People on food stamps will soon have to show they don't have money in the bank, an extra car or stocks before collecting their benefit from the state. Starting this May, recipients will have to pass a new test before receiving their benefits.
It's called an asset test. And the Pennsylvania Department of Public Welfare said it will stop people from taking advantage of the system. But people who work with the poor said the test will hurt people in need.
At the supermarket people can use their food stamps to feed their families. Jodi Readinger at Berks Community Action program helps people apply for that benefit.
"It's varying circumstances, it's not all the people that are receiving public assistance who don't work and have sixteen kids," said Jodi Readinger of the Berks Community Action Program, "It's a lot of families, hard working families, a lot more working people then it ever has before."
She said a family of four that makes $33,000 a year can qualify. Pennsylvania's new plan to implement an asset test for recipients will hurt those families who have already submitted income statements, proof of expenses and had an interview.
"You have to go through the process. You have to answer their questions. They're not up at 6th and Cherry handing out money. You really have to work for your benefits," said Readinger.
Under the asset test elderly or disabled households may not have an excess of $3,250 dollars of countable resources.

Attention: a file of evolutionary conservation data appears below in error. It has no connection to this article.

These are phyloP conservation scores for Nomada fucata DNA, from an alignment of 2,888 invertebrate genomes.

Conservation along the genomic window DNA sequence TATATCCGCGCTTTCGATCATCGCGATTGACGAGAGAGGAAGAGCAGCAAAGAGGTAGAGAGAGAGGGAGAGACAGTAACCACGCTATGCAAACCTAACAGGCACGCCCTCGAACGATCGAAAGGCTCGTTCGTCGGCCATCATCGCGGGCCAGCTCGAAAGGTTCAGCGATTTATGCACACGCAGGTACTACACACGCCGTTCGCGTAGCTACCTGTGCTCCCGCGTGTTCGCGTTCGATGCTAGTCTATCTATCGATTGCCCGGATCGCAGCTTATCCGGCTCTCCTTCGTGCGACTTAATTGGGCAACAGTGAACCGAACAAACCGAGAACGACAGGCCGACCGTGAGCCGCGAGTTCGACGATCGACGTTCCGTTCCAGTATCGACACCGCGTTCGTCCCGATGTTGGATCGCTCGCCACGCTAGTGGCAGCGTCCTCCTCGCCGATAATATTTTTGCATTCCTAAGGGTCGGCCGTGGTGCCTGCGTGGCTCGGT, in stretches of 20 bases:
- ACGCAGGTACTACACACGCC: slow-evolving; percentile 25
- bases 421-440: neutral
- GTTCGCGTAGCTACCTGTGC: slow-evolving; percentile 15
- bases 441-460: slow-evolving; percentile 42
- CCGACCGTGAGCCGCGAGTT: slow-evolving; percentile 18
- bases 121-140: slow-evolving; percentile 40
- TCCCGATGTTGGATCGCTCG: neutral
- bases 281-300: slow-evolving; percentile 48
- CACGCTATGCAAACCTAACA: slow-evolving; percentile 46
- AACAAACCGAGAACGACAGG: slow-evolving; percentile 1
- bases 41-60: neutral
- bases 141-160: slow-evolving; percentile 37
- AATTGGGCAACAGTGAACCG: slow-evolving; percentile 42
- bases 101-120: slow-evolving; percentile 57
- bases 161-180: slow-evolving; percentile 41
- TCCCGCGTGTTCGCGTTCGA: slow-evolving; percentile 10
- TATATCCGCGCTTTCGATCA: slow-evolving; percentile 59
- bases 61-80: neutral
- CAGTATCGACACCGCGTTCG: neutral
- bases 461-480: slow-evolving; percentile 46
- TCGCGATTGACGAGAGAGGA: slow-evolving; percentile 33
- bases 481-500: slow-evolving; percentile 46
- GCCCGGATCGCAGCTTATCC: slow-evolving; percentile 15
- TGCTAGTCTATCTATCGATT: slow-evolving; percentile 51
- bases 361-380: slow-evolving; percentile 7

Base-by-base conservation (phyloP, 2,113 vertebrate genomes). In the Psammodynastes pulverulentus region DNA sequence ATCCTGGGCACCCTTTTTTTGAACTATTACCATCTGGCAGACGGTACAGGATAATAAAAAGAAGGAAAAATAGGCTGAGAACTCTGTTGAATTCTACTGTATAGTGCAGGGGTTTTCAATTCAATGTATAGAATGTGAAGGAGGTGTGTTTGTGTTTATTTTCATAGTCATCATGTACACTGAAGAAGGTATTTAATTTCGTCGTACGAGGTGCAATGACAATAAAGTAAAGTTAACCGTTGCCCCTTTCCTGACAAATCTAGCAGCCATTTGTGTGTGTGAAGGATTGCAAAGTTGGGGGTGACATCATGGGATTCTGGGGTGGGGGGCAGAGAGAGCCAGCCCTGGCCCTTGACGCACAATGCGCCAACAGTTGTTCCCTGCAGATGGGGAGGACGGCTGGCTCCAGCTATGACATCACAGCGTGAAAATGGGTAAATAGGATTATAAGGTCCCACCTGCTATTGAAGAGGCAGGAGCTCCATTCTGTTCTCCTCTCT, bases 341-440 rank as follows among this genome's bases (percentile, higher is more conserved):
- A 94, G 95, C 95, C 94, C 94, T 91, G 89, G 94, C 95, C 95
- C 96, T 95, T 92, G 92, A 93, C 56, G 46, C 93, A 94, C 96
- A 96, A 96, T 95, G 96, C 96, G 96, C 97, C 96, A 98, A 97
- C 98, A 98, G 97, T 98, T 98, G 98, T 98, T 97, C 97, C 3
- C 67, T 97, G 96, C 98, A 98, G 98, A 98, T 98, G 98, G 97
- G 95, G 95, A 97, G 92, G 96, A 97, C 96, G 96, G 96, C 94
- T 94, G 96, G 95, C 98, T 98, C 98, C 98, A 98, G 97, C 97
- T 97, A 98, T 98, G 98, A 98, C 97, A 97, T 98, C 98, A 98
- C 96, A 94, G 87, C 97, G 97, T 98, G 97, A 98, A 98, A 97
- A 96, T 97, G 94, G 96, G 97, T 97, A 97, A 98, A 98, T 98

Countable resources include:
· Cash on hand, checking and savings accounts
· Lump sum payments
· Funds withdrawn from educational accounts when the funds are used for
purposes other than educational expenses
· Readily available funds from trust accounts
· Stocks, bonds, saving certificates
· Non-recurring payments from retirement plans when an individual chooses to
liquidate the funds
· Personal property, such as license and unlicensed vehicles, boats, aircraft,
All other households cannot have more than $2,000 of countable resources.
"It is not a lot of money, but there are people who are in worse shape and that's what we're saying," said Anne Bale of the Department of Public Welfare, "It's really those who are in dire straights are the ones we have to reserve this type of benefit for."
Bale said taxpayers are demanding more accountability from the system.
Readinger said she's concerned about the unintended message the asset test sends--don't save.
"We shouldn't be forcing people to spend their money quickly so they can keep on getting the benefits that help them feed their family," said Readinger.
New food stamp clients can expect to give their asset information on or after May 1st. Current recipients can expect their county assistance office to ask for it at their next client contact.
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